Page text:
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ARS Home » Pacific West Area » Pullman, Washington » WHGQ » Research » Publications at this Location » Publication #329224

Research Project: Wheat Quality, Functionality and Marketablility in the Western U.S.

Location: Wheat Health, Genetics, and Quality Research

Title: Puroindoline genes introduced into durum wheat reduce milling energy and change milling behavior similar to soft common wheats

Author
item HEINZE, K - Institut National De La Recherche Agronomique (INRA)
item Kiszonas, Alecia
item MURRAY, JESSICA - Washington State University
item Morris, Craig
item LULLIEN-PELLERIN, VALERIE - Institut National De La Recherche Agronomique (INRA)

Submitted to: Journal of Cereal Science
Publication Type: Peer Reviewed Journal
Publication Acceptance Date: 8/28/2016
Publication Date: 9/6/2016
Publication URL: http://handle.nal.usda.gov/10113/5491335
Citation: Heinze, K., Kiszonas, A., Murray, J.C., Morris, C.F., Lullien-Pellerin, V. 2016. Puroindoline genes introduced into durum wheat reduce milling energy and change milling behavior similar to soft common wheats. Journal of Cereal Science. 71:183-189.

Interpretive Summary: Wheat grain hardness is a key parameter that influences its mechanical properties, milling behavior, and end-uses. Grain hardness was found mainly related to the genetic background and more precisely to the Hardness locus, Ha, on the short arm of chromosome 5D, which encodes the so-called Puroindolines a and b. Recently, both of the wild-type alleles of the puroindoline genes were successfully introduced in a durum wheat background opening the way to obtain wheat grains with expected changes in their milling behavior and product properties in comparison with the durum parent cultivar. The present study analyzes in detail the grain characteristics and milling behavior and required energy to grind of a recombinant Italian durum cultivar, Svevo in which puroindoline genes were introduced (“Svevo-Pin”) in comparison with the parent cultivar grown together in distinct locations. Some highlights of this manuscript are: - Wild-type puroindolines introduced in durum wheat reduces the grain grinding energy - Flour yield, particle size and tissue distribution were also modified - Starch damage reduction was observed in puroindoline transformed durum wheat grains - Differences in milling behavior were observed whatever the environmental conditions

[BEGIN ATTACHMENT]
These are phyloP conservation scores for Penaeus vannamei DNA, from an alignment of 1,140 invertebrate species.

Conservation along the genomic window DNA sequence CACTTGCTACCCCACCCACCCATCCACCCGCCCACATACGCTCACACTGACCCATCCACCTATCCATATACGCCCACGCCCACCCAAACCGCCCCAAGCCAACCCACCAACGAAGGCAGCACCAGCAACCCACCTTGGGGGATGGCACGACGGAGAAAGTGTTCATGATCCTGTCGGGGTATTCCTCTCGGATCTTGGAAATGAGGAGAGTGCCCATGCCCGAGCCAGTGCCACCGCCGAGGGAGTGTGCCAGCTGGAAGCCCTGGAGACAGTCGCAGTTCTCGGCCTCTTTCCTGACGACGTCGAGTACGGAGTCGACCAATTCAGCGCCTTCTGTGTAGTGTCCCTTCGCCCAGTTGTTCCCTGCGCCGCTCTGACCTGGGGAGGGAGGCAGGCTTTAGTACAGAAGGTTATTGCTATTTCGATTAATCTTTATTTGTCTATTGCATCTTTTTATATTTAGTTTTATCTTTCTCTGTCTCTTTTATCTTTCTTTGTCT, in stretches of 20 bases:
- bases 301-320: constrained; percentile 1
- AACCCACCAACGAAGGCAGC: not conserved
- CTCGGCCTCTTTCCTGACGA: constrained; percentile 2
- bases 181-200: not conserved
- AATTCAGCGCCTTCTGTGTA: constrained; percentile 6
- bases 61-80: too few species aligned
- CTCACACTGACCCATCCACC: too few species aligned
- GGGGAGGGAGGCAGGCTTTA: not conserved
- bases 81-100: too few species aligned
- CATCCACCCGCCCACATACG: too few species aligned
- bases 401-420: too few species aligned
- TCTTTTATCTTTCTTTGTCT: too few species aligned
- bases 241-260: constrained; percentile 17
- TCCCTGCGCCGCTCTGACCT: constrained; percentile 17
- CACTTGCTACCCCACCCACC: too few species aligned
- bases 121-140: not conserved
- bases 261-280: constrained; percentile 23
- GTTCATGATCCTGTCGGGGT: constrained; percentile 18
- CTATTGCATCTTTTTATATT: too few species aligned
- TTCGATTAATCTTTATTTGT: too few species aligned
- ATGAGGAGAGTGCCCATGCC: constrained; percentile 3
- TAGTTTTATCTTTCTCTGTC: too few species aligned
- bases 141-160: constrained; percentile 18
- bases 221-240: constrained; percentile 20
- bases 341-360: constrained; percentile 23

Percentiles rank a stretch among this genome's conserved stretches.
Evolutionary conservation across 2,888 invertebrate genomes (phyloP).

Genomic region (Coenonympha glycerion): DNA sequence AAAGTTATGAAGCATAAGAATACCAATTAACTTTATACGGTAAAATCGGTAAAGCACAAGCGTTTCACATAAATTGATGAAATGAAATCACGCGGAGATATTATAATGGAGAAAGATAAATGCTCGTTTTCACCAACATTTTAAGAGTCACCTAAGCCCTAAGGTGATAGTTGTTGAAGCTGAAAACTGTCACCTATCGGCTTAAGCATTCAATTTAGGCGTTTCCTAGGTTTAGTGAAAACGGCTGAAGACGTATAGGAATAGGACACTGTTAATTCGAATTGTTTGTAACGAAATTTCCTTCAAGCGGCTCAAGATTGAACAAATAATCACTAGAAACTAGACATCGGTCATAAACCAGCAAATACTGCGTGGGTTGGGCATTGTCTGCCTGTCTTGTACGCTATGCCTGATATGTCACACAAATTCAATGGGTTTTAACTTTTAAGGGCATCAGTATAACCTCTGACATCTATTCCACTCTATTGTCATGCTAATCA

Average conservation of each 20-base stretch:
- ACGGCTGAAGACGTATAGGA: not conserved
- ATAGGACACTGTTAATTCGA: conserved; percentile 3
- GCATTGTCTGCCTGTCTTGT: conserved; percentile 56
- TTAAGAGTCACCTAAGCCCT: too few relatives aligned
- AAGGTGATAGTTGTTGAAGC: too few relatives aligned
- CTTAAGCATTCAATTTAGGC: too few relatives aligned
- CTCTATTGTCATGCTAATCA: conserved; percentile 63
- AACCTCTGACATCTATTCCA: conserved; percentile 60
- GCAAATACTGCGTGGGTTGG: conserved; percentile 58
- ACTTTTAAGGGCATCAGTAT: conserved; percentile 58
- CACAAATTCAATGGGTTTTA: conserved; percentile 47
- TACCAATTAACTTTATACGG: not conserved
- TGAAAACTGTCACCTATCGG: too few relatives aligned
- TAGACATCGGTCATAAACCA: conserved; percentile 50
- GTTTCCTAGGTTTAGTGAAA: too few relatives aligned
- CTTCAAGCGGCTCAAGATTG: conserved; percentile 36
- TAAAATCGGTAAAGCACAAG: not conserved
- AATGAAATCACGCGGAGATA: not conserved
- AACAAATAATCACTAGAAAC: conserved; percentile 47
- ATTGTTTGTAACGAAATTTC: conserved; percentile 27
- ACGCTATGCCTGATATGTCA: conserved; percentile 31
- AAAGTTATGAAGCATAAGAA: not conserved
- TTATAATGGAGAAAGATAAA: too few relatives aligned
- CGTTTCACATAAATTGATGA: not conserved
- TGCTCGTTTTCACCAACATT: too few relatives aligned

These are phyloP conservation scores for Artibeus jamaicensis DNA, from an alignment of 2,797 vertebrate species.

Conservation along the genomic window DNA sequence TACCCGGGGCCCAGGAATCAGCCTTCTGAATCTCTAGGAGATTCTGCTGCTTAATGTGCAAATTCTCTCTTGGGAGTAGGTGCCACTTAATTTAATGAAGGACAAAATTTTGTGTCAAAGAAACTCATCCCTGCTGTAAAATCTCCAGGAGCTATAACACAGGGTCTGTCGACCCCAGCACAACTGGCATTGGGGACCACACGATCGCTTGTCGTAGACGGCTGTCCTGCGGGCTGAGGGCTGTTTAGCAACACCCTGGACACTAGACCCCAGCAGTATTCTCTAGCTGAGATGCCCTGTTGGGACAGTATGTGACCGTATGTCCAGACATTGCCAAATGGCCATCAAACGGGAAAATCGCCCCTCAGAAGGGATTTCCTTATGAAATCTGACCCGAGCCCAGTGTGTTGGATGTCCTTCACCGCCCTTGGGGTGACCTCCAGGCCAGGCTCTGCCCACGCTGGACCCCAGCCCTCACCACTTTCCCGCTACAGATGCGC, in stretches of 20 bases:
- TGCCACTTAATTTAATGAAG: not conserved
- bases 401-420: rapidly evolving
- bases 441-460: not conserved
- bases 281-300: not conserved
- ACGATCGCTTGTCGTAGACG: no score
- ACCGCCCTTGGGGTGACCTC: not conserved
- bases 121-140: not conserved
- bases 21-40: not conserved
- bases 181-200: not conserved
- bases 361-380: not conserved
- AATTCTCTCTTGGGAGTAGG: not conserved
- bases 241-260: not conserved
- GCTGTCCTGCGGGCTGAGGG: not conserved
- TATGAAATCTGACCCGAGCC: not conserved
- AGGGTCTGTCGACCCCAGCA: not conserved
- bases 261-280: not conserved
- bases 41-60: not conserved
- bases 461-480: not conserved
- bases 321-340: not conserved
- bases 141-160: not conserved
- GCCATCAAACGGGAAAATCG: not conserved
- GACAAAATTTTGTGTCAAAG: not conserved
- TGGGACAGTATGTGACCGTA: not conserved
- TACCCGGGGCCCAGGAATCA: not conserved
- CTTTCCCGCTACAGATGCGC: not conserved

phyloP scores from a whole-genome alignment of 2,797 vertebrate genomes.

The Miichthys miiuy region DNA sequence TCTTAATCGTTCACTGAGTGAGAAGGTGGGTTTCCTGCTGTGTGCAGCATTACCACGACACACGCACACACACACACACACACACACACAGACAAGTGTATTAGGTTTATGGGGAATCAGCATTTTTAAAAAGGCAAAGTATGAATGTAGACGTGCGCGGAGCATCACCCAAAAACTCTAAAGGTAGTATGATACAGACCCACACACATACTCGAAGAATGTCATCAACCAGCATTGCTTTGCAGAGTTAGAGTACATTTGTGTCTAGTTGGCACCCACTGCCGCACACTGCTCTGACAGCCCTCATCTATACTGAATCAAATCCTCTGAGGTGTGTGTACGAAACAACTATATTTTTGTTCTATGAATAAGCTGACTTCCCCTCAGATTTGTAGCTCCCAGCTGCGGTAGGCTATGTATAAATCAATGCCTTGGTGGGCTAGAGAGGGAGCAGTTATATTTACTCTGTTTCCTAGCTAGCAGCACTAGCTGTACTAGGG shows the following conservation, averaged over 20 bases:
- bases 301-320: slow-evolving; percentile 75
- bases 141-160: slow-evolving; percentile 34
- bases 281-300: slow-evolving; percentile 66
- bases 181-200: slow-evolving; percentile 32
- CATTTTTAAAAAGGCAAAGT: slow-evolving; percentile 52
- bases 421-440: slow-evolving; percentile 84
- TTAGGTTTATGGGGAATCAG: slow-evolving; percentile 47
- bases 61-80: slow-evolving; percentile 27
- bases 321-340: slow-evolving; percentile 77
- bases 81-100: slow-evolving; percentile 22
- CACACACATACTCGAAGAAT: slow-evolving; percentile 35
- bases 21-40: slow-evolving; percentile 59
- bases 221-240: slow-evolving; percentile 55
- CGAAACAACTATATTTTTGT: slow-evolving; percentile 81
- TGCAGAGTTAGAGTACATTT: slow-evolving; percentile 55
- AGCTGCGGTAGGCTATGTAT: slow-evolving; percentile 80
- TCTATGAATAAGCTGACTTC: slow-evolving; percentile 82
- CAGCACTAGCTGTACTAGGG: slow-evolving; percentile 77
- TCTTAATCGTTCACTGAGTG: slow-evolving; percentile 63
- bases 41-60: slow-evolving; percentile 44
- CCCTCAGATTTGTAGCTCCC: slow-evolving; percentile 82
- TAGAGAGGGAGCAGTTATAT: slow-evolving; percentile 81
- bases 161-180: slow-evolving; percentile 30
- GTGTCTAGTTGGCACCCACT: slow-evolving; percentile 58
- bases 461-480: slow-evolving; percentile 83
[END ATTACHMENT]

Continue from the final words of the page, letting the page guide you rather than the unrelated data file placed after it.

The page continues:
Technical Abstract: Grain physical characteristics and milling behavior of a durum wheat line in which both wild-type puroindoline alleles were translocated and stabilized after backcrossing (Svevo-Pin) were compared with the parent line (Svevo). The only observed differences between grain characteristics were the mechanical resistance and starchy endosperm porosity revealed through vitreosity measurement. A significant increase of flour and a decrease of semolina yield and break milling energy were observed from Svevo-Pin in comparison with the non-recombinant parent line in accordance to the lower grain mechanical resistance and higher porosity measurements. Moreover, the particle size distribution shown for Svevo-Pin flour appeared coherent with a lower adhesion between starch granules and the protein matrix attributed to the presence of wild-type puroindolines. Coarse bran yield was conversely increased due to puroindolines presence. This appeared to be due to a lower starchy endosperm recovery as higher proportion of grain starch was found in this bran fraction. Flour from the durum parent line was inversely enriched in phytic acid, a cellular marker of the aleurone layer. Starch damage was also lower in Svevo-Pin flours in comparison with Svevo. All of the observed differences between transformed and parent line were confirmed whatever the culture growth conditions (n=12).